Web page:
D26. What are the general principles on the receipting of charitable annuities?
A charitable gift annuity is an arrangement under which a donor contributes funds to a charitable organization in exchange for guaranteed payments for life at a specified rate depending on life expectancy or for a fixed term. When this occurs, the advantage received by the donor is a stream of guaranteed payments for a period of time.
The eligible amount for receipting
of the amount contributed by the donor is equal to the excess ______________over__________________ the amount that would be paid at the time of donation to an arm’s length third party, like a trust company or bank, to acquire an annuity to fund the guaranteed payments.
ExampleA donor makes a $100,000 contribution to a charitable organization.
- The donor’s life expectancy is eight years.
- The donor is to be provided annuity payments of $10,000 per year, which amounts to $80,000 over eight years.
- The cost of an annuity that will provide $80,000 over eight years is $50,000.
- The donor receives an official tax receipt for $50,000 for the year of donation.
- The donor receives $80,000 in annuity payments, of which $30,000 will be included in income over the eight years.
As indicated, the eligible amount for receipting is equal to the excess of $50,000
over the amount contributed by the donor over
The amount that would be paid at the time of donation to an arm's length third party, like a trust company or bank, to acquire an annuity to fund the guaranteed payments equals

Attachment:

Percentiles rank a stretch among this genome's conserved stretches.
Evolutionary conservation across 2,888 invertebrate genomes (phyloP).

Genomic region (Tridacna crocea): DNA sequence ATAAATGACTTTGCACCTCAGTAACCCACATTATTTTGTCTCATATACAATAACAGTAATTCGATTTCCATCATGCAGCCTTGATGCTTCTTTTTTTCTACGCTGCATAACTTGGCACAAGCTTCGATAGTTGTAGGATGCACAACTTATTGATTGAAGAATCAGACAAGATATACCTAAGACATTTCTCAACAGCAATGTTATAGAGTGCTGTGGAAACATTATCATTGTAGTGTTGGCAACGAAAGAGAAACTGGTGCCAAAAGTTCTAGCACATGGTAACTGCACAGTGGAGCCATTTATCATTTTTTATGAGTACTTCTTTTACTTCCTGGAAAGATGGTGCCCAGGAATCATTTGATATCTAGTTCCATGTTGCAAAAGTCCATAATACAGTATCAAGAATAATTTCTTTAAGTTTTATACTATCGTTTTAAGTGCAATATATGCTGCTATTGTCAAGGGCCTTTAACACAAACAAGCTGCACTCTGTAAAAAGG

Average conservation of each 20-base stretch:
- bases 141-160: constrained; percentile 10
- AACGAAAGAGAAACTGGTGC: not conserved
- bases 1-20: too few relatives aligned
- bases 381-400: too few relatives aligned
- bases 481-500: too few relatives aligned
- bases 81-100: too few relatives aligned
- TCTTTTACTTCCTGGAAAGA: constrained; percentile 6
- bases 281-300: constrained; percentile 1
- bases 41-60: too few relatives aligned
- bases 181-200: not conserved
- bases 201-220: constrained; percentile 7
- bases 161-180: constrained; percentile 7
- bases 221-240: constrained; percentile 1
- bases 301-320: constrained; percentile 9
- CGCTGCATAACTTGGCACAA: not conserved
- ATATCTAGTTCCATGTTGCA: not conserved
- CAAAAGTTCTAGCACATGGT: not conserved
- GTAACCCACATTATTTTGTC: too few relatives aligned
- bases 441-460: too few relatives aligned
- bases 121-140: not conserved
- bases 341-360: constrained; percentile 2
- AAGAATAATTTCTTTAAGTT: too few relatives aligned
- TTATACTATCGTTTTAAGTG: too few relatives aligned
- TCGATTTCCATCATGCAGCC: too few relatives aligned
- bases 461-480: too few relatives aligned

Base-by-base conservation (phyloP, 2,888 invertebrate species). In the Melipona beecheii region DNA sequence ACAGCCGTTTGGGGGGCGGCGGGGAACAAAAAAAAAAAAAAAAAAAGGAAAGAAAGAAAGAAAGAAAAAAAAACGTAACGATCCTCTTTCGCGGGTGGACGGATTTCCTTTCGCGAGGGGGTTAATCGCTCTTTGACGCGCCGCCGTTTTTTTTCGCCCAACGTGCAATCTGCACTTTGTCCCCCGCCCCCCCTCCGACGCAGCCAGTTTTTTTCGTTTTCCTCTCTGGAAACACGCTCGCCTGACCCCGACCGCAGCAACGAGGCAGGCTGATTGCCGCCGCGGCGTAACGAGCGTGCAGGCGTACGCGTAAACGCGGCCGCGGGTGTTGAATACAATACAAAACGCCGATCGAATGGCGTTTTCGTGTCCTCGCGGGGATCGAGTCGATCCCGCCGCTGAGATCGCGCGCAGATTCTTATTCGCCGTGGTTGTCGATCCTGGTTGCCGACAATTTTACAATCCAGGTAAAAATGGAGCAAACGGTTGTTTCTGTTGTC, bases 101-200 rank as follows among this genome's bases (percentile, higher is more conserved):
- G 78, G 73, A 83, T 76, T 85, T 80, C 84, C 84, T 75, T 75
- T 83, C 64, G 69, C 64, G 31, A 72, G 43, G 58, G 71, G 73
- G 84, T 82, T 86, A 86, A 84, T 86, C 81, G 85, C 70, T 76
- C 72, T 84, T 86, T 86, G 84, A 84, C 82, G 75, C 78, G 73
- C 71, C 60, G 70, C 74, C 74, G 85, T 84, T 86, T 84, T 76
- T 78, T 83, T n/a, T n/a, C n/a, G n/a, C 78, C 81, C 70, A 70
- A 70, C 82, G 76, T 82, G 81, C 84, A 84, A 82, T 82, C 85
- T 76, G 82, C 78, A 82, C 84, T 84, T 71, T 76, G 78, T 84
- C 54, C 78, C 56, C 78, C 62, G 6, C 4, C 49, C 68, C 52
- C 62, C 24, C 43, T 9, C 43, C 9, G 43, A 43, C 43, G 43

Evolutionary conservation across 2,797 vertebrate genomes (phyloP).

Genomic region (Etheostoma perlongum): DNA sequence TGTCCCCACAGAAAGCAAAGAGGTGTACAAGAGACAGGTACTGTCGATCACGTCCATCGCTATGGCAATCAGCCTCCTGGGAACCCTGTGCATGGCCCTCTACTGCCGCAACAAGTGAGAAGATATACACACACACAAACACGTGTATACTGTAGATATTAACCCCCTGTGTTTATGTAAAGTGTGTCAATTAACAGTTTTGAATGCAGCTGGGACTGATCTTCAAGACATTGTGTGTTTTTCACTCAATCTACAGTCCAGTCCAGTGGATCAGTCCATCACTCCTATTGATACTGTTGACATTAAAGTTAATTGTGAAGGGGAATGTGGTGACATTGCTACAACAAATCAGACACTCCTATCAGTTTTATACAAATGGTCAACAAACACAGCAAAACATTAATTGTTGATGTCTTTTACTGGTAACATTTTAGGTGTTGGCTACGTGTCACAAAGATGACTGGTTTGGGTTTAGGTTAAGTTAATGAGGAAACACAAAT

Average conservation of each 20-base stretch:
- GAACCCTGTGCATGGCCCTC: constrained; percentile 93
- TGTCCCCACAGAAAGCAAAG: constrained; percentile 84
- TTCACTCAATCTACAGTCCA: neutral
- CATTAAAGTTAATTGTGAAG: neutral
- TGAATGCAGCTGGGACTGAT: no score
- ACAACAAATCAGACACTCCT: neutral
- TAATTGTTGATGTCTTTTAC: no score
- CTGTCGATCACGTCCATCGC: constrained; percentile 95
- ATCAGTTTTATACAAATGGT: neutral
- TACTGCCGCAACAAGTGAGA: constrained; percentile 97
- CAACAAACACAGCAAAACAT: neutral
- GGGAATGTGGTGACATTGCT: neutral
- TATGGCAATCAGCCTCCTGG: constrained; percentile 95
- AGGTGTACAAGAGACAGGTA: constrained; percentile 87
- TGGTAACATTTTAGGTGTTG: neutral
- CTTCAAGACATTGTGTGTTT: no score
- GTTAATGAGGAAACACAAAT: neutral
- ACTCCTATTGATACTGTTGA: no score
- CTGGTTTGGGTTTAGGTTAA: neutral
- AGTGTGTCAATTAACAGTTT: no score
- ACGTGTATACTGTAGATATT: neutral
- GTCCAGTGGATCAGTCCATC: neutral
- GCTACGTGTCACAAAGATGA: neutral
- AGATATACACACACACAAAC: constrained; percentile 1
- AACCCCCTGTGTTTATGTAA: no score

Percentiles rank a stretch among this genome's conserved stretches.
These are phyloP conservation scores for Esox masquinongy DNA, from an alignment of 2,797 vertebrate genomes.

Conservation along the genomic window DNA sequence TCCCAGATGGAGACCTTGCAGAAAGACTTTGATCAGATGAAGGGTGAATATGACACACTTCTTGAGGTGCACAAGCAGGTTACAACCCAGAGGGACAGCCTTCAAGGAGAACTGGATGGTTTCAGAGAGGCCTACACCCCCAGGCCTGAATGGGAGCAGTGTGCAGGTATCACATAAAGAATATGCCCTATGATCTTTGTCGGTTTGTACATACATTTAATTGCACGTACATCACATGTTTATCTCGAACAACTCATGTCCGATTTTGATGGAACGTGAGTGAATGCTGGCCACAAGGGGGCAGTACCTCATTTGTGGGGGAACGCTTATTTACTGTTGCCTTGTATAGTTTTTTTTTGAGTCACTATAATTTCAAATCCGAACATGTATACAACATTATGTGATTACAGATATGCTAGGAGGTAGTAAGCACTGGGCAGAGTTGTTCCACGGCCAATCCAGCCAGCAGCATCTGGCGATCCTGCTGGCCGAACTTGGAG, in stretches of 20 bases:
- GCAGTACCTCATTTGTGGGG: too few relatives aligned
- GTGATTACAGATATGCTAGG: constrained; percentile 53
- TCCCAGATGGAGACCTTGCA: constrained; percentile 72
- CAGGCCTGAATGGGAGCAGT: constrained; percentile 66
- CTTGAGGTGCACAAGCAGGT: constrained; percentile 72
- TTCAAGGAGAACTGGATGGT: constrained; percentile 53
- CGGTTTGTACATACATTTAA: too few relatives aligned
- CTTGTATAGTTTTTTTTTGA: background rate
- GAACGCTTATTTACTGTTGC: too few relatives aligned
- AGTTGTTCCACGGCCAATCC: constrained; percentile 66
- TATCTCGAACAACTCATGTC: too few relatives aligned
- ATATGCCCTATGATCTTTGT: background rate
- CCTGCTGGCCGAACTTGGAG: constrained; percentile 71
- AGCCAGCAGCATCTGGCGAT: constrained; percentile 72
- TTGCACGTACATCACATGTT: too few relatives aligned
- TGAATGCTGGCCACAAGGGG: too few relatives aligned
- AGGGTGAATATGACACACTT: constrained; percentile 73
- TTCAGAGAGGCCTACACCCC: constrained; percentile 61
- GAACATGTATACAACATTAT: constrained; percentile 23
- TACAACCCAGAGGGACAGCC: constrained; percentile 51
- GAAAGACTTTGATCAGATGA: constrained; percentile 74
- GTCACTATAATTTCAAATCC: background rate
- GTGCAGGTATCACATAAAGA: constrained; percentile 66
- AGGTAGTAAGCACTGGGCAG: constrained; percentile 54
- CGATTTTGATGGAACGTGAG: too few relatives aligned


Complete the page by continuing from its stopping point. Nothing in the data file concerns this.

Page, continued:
Charitable annuities issued after December 2002 are taxed under the Income Tax Act in the same manner as all other annuity contracts are taxed. Assuming the annuity is a “prescribed annuity contract” as defined in subsection 304(1) of the Income Tax Regulations, annuity payments are included in the taxpayer’s income in the year the payments are received and the taxpayer may claim a deduction in respect of the capital element of the payments.
While charities are advised to seek professional help in sorting out charitable annuities, specific reference should be made to section 300 of the Regulations. The calculation of the capital element of a life annuity apportions the “adjusted purchase price” of the donor’s interest in the annuity (that is, the cost of the annuity) over the expected life of the donor. The expected life of the donor is determined by referring to the 1971 Individual Annuity Mortality Table as prescribed in Volume XXIII of the Transactions of the Society of Actuaries.